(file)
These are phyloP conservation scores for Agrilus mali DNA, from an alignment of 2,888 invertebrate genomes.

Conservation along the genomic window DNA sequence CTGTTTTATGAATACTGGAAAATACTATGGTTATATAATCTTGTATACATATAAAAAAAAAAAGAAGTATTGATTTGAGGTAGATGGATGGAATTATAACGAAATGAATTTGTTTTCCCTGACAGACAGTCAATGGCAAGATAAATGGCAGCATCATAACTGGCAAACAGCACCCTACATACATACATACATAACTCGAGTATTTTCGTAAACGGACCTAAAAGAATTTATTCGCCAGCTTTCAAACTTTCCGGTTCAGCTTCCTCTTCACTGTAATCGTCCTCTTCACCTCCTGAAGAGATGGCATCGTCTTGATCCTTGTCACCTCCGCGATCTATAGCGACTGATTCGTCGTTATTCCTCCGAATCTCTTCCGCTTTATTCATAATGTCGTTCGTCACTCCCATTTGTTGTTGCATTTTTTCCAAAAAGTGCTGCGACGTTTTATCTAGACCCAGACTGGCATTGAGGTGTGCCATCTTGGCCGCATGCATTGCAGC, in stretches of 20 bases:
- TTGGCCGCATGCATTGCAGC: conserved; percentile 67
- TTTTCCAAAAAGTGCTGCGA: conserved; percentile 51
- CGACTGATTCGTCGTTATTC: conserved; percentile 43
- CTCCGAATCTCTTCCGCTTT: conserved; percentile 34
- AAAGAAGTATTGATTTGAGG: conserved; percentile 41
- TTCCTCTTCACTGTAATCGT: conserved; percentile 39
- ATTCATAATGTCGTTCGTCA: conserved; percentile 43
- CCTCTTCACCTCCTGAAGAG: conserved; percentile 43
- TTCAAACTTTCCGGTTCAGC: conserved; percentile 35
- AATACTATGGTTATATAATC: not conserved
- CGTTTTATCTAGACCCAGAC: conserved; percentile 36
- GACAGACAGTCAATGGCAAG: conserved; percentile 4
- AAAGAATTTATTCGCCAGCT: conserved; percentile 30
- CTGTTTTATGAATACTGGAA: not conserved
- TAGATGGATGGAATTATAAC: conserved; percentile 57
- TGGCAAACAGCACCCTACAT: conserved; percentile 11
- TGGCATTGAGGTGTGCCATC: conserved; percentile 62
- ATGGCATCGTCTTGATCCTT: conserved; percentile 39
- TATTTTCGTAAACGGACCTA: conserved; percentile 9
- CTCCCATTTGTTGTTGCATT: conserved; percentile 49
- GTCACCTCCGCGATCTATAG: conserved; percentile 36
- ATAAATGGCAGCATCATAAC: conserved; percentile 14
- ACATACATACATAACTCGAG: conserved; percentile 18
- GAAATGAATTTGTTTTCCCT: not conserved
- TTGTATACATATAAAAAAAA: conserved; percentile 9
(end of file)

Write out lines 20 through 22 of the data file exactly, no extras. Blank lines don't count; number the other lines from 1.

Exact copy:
- ATGGCATCGTCTTGATCCTT: conserved; percentile 39
- TATTTTCGTAAACGGACCTA: conserved; percentile 9
- CTCCCATTTGTTGTTGCATT: conserved; percentile 49